- The Washington Times - Thursday, July 10, 2003

Will Thornton had not yet reached his teen years when in April 1964 Ford introduced the 1965 Mustang. He was years away from receiving his driver’s license but even then he knew what he liked.

When he did get that driver’s license his father surprised him with a very worn 1965 Mustang coupe. “It was on its last legs,” Mr. Thornton remembers, but it got him through high school. “That’s the car that got me hooked on Mustangs,” he says.

As he prepared to leave Manassas to enter Virginia Commonwealth University in Richmond, he left town at the wheel of a 1967 Mustang fastback.

After college, several Mustangs came and went until 11 years ago when he saw an ad offering a 1965 Mustang fastback for sale in Leesburg, Va. Mr. Thornton was living in nearby Haymarket so off he went to investigate. The car appeared solid and complete but it was difficult to ascertain the condition because it was filthy.

The car had recently attained antique status and the odometer showed about 55,000 miles. Mr. Thornton was definitely interested. Negotiations ensued and in May 1992 he drove home in his new-old Mustang. To this day, Mr. Thornton confesses, “I feel very fortunate to have found it.”

Once he got the 1965 Mustang 2+2 fastback home, he cleaned it and found that it was in even better condition than he had hoped. Ford built 680,989 of the 1965 Mustangs from April 1964 until August 1965. A total of 501,965 coupes and 101,945 convertibles rolled out the factory door. The 2+2 fastback model was introduced in the autumn of 1964 and only 77,079 were built. Mr. Thornton’s 2,633-pound Mustang carried a base price of $2,589, considerably less than what he paid 27 years later.

This particular Mustang wasn’t delivered with many optional extras.

“It has no windshield washer, one-speed wipers, no backup lights and no power steering, power brakes or power windows,” Mr. Thornton says. “It doesn’t even have seat belts,” he says, incredulously. “They were a $10 option.”

The Mustang did, however, come equipped with a 289-cubic-inch V-8 engine topped with a two-barrel carburetor, a red “C-stripe” on both sides outlining the indentation, an automatic transmission and an AM radio. Soon after he got the car the radio died as Billy Ray Cyrus was halfway through “Achy Breaky Heart.”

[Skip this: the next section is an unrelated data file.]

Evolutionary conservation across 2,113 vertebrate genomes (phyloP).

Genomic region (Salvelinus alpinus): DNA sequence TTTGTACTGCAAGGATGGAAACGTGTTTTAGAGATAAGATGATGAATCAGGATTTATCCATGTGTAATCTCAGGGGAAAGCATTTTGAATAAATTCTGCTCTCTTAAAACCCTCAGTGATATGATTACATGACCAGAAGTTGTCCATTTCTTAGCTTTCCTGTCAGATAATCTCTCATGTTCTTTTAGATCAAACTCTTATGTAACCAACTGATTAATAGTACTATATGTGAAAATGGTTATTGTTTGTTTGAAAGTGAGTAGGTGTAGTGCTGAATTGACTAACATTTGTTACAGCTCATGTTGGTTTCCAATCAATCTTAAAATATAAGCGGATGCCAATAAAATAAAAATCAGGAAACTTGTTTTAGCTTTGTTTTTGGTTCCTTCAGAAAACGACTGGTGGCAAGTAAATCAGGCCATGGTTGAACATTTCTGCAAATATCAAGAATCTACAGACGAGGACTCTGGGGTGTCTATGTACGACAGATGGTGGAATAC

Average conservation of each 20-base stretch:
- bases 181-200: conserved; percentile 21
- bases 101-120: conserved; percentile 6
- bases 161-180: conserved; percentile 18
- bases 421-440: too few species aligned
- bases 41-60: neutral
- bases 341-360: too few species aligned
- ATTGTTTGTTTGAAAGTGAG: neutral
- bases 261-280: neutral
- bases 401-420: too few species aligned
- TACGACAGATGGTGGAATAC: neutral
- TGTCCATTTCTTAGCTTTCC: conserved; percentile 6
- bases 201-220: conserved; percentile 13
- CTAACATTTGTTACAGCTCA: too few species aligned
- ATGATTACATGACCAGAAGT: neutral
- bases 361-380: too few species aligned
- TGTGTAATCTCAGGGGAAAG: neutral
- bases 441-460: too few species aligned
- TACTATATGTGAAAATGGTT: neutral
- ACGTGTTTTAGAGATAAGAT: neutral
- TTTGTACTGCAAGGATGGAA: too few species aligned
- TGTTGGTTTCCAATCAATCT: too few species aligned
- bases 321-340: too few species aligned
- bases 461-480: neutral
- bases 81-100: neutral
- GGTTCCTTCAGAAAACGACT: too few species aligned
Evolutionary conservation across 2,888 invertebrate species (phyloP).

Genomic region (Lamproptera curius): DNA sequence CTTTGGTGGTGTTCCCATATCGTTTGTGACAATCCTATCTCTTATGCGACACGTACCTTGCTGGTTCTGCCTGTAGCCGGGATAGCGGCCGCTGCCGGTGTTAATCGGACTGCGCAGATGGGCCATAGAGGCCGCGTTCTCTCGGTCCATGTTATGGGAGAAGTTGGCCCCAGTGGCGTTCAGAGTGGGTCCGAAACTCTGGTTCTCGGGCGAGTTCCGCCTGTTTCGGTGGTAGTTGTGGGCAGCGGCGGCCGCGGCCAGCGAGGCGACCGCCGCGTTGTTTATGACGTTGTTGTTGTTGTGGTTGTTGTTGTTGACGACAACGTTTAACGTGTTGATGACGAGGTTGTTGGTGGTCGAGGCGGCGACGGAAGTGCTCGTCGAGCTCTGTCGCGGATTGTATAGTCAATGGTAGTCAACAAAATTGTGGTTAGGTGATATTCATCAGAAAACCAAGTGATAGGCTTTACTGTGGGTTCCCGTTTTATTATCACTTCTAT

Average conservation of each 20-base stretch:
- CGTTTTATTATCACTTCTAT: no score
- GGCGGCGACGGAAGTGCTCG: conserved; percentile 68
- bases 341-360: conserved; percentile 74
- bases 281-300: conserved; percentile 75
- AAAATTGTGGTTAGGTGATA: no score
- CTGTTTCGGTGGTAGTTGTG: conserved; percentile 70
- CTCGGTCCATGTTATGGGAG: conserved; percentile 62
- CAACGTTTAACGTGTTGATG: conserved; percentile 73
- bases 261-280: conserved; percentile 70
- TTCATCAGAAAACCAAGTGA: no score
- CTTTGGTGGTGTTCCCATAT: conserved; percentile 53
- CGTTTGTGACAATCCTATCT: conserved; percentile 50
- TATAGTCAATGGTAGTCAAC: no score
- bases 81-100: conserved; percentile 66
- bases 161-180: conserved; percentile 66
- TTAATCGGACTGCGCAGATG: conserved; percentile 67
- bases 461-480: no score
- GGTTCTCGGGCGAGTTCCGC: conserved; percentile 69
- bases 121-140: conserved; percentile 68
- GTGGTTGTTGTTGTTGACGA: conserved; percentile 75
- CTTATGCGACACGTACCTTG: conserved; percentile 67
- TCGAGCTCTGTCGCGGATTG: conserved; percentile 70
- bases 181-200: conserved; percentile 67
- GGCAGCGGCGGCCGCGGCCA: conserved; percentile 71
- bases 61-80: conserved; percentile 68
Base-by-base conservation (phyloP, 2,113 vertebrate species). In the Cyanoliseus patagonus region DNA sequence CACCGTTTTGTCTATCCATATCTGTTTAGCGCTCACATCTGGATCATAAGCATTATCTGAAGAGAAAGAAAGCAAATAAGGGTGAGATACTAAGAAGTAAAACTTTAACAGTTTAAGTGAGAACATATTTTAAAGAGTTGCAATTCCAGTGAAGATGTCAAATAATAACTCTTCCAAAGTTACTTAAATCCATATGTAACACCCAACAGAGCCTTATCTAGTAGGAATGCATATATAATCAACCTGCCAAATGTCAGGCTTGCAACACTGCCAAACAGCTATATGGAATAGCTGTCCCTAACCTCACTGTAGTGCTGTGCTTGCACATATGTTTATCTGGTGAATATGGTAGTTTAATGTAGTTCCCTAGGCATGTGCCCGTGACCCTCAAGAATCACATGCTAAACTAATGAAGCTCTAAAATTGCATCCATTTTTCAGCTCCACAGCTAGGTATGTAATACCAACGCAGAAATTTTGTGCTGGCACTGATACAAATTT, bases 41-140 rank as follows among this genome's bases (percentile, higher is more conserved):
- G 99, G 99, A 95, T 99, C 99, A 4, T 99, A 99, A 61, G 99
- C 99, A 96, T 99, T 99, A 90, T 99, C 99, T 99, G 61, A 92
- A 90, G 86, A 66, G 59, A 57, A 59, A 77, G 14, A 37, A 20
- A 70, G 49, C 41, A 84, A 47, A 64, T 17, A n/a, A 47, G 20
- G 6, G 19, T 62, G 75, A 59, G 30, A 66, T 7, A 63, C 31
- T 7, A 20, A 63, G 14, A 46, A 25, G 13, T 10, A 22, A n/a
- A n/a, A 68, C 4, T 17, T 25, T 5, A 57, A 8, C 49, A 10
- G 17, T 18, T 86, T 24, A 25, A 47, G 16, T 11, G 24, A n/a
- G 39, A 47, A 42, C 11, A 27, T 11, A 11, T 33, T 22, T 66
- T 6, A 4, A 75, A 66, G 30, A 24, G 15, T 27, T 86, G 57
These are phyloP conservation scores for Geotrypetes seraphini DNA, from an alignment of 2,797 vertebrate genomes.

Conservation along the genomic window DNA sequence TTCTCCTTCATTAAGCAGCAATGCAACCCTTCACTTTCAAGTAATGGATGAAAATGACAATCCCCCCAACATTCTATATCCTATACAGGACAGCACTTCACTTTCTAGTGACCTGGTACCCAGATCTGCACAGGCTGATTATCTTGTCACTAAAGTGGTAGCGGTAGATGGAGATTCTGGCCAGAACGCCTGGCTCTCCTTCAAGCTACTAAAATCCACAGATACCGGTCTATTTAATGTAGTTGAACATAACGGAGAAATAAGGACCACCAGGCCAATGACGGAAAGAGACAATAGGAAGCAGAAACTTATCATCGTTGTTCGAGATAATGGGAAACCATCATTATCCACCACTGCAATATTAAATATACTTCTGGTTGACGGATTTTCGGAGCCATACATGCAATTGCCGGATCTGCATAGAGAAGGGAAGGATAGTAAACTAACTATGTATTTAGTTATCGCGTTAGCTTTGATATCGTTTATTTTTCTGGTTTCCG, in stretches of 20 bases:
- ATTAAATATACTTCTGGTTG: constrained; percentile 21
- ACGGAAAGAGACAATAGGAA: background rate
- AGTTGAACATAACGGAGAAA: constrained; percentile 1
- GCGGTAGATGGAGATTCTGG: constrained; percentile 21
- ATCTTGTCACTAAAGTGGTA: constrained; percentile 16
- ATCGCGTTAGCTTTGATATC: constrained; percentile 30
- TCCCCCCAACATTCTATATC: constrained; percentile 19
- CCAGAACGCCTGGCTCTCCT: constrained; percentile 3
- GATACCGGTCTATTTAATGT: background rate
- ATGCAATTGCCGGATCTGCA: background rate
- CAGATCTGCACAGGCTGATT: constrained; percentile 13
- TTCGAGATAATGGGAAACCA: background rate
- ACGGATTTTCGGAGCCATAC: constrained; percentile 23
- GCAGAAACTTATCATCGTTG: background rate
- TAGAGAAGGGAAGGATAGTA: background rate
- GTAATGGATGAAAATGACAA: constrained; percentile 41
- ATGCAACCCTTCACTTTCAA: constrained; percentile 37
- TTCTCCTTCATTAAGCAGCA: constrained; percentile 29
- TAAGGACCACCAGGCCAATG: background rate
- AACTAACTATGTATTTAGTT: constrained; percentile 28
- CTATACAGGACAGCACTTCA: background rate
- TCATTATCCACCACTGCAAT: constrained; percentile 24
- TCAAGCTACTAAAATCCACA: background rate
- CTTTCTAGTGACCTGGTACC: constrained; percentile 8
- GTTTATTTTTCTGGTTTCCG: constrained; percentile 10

The build plate indicates the car left the factory in November 1964 wearing a coat of Wimbledon white paint, which was resprayed before Mr. Thornton became the owner. Inside, everything is red with the exception of the white headliner. The door panels, seats, carpet and dashboard are all red. The rear seat backs fold down to create more room for cargo.

Mr. Thornton says the history of his car is sketchy but he believes he is the third owner.

He has a hunch the first two owners were brothers in Kentucky, but he can’t swear to it.

“Getting this car was a real find,” Mr. Thornton says. It is exceedingly rare to find a first-year Mustang that hasn’t been molested.

The five louvers on each side of the fastback top work, providing a modicum of ventilation for the rear-seat passengers. They will more than likely be rear-seat passengers only once after experiencing the thinly padded rear-seat cushion on either side of the driveshaft hump.

“It was a diamond in the rough when I got it 11 years ago,” Mr. Thornton says. Since giving the Mustang a thorough scrubbing, the happy owner has kept up with routine maintenance. He also installed an electronic ignition. “Everyone should do that,” Mr. Thornton enthusiastically advises.

The original wheel covers were serviceable but showing signs of wear. “They had overspray from when the car was repainted,” Mr. Thornton says. He recently found a complete set of new-old stock wheel covers with spinner hubs. “The owner wanted $100 each,” Mr. Thornton reports. “I didn’t blink.” They do add a lot of sparkle to the Mustang.

The Mustang’s odometer now registers 81,000 miles and according to the owner, “once in a blue moon,” he will drive it to work in Oakton where he is an AT&T; technician. For that to happen the weather has to be perfect.

Nothing cheers him quite as much as rolling out his Mustang on its 108-inch wheelbase and settling into the red bucket seat behind the three-spoke steering wheel and motoring out for some highway therapy. “At 55 to 60 miles per hour,” he says, “the pipes sound beautiful.”

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